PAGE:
Find the love in your scars. It’s a thought that came to me while I sat in church one Sunday and listened to the sermon. Find the love in your scars.
I should have taken notes, because I don’t remember what the pastor said that made me think of this. I even asked for the Bible passage that was used for it and I’m not sure it connects to this thought. I do know that the topic was “Extravagant Love” and as he spoke, I thought of my dad. If you know my dad, you know there are so many stories that could be shared for that topic. Here’s a little one.
When I look at my feet I think of my dad, not because they look like his (thankfully they don’t), but for a long time he was the caretaker of my feet. When he talks about my birth he holds his hands out as though he’s the doctor holding me. I was curled in a ball and when the doctor uncurled me my feet flopped. He moved one foot into the correct position, and it flopped again.
I was born with clubfoot, which is a condition where the foot is twisted into a different position. Left untreated, it means at some point you’ll be confined to a wheelchair. I’m fortunate enough that I live in a time and a country where this condition can be treated, so all my doctor said was, “We’ll have to fix this.”
And they did. As an infant, my feet were in casts as they moved my feet into the correct position. If you look at my feet now, you wouldn’t be able to tell that I was born with clubfoot. I have really high arches, which I believe is related, but other than that, from the outside my feet look mostly normal. I say mostly because there are small creases in the skin where my feet were twisted at birth.
When I see these creases I think of my dad since he was the one who took care of my feet as a child.
He’s the one who took me to the specialist appointments that I hated to ensure the corrections stayed in place as I grew. He’s the one who checked in to make sure I was doing the foot exercises I was supposed to do to support the health of my foot. He’s the one who took me shoe shopping to make sure the shoes I wore gave the support I needed. He’d bend over each pair I tried on to make sure it was the right fit. (When I bought my dog a pair of boots earlier this year, the first time he saw her with them on he checked the fit of her boots the same way. 💙) He’s the one who took me to the chiropractor whenever I dealt with foot pain that wouldn’t go away on its own.
Even though you wouldn’t know I was born with clubfoot by looking at my feet, it still impacts my life. If you look at an x-ray of my feet you’ll see that they don’t look normal and because of that, I’ve always experienced pain in certain situations. Throughout my life, if I spent too much time on my feet I’d be in pain. Working in retail wasn’t fun. High impact workouts caused a lot of pain. Running was the bane of my existence in gym class at school because it hurt so much, but I was embarrassed by it. Something others could do with ease brought so much pain and it was a constant reminder that I was defective—it was a birth defect, after all.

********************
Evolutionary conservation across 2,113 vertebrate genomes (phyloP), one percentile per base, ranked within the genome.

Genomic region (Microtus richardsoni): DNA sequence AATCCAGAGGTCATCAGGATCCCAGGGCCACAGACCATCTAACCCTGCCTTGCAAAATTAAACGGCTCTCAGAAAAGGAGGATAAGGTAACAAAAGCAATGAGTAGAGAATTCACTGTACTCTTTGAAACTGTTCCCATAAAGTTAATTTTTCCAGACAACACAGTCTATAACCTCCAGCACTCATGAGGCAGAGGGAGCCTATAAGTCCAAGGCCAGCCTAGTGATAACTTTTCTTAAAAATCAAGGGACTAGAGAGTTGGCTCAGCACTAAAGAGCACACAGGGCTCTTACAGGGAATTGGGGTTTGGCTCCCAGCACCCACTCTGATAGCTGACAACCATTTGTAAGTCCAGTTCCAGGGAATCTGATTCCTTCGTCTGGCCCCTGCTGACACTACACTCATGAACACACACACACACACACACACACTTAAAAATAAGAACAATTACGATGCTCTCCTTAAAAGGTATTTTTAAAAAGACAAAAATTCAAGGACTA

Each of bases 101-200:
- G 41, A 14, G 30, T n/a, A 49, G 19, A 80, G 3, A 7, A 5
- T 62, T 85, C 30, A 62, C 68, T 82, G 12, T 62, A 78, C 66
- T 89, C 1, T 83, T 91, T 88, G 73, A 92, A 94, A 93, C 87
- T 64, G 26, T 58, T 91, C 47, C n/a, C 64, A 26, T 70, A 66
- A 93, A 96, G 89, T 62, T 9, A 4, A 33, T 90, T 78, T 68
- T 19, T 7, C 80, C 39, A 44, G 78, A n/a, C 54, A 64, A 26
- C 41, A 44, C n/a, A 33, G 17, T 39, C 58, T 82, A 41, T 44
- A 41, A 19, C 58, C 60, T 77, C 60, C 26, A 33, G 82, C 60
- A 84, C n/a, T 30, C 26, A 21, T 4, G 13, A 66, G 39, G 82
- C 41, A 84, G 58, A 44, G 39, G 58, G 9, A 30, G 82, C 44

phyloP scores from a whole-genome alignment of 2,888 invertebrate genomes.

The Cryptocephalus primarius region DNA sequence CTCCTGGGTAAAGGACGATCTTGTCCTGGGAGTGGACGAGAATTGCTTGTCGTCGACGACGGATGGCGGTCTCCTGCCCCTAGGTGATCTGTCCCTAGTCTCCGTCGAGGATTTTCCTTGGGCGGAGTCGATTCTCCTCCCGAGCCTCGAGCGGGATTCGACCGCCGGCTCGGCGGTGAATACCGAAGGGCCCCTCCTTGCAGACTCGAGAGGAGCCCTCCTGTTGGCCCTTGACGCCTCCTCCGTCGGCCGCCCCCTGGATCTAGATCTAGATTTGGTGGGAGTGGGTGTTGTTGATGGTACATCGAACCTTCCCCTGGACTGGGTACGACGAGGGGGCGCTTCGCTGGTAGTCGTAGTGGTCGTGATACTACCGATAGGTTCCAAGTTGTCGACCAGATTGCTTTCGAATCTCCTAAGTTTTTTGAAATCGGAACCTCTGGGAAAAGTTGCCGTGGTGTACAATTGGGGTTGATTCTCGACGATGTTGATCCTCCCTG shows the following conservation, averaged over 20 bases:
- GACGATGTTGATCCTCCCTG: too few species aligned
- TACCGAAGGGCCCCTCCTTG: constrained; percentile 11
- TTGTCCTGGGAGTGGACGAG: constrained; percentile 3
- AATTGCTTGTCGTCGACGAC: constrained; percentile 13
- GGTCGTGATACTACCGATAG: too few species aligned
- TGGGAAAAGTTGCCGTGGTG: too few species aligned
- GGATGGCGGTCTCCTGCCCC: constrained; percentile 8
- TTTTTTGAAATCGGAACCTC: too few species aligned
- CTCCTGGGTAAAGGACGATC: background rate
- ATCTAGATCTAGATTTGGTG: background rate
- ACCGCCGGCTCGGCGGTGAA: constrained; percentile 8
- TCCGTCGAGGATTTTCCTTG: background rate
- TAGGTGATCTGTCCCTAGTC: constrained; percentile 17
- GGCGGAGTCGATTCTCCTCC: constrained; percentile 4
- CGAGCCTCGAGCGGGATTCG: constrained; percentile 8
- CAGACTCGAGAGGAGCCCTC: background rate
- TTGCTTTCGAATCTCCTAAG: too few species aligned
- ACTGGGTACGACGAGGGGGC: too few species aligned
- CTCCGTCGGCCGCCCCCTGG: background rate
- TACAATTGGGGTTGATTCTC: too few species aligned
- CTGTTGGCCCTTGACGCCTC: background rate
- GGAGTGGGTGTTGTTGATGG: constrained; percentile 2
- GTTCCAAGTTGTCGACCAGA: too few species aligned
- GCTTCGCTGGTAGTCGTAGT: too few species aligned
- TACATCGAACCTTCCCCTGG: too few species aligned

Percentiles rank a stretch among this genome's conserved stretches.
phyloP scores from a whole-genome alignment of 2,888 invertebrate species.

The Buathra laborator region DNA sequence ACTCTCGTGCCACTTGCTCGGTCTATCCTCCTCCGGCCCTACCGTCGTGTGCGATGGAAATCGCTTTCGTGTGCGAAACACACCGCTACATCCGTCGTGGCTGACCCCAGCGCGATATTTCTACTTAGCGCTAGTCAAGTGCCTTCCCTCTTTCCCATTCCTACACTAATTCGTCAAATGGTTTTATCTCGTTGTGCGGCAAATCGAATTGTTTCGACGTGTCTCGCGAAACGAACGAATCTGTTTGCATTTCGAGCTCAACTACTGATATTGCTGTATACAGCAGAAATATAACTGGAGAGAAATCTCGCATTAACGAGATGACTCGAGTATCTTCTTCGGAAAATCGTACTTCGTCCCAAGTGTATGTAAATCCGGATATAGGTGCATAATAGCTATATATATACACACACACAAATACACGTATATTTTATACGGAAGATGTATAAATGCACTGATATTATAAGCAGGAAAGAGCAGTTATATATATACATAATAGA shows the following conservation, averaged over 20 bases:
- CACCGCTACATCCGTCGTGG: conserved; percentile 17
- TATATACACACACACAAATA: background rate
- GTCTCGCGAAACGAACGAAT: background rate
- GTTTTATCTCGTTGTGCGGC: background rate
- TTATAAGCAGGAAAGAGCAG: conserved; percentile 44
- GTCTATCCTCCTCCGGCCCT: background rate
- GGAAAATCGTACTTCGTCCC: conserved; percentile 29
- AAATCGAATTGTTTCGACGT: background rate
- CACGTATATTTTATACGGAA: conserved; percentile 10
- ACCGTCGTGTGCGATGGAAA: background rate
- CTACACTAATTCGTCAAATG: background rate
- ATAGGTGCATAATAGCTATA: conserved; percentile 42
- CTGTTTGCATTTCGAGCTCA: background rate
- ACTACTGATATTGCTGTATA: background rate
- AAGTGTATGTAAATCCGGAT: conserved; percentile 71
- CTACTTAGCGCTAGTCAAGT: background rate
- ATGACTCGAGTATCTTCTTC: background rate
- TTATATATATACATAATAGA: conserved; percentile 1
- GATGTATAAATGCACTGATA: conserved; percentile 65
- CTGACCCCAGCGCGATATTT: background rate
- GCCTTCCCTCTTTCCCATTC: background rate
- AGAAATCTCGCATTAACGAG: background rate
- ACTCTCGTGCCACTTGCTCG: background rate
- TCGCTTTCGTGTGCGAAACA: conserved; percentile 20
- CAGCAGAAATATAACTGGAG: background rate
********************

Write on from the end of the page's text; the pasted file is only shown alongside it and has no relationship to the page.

But one thing that was constant throughout the inconveniences and annoyances, the physical pain and the emotional, was my dad by my side through it all. So when I see these marks on my feet and think through everything that comes along with clubfoot, I see my dad who loved me through it all, who still “holds” his little ball of a daughter and moves her foot when he shares the story of her birth.
FIND THE LOVE IN YOUR SCARS
My dad’s presence in the story of my feet doesn’t make it better. It doesn’t change what I went through—which, again, was/is really small compared to so many other things I could have gone through. But his presence let me know I wasn’t alone. That I had someone by my side. When I see those creases, I sometimes think of all that goes along with my clubfoot, but I always, always, always see my dad.
I found the love in my foot creases.
As funny as that is to write, it’s true. I found the love in my foot creases—the love that made all the difference.
What about the other scars in my life?
What about the scars in your life? Those you can see… and those you can’t. Where’s the love? Who was by your side as you went through the experiences that are part of your story? Who was there to support you when you went through that physical hardship? Who listened as you went through that emotional hardship?
And I know it’s hard. To find people we can trust with our stories. To find people who are actually willing to listen to them. Who will find time for them.
Believe me, I know. It’s one of my greatest annoyances that we’re a species that needs community. I would love to go through this life thing alone. But we do need others. We weren’t made to handle all that life throws at us on our own.
So I hope you can find the love in your scars. These parts of ourselves that don’t define us, but are part of our story. That have helped make us who we are. I hope you can see who was there with you through them. I hope you can see who is with you as go through them. And if you can’t find that love, just know that I’m an email or DM on social media away. I would love to listen to your story.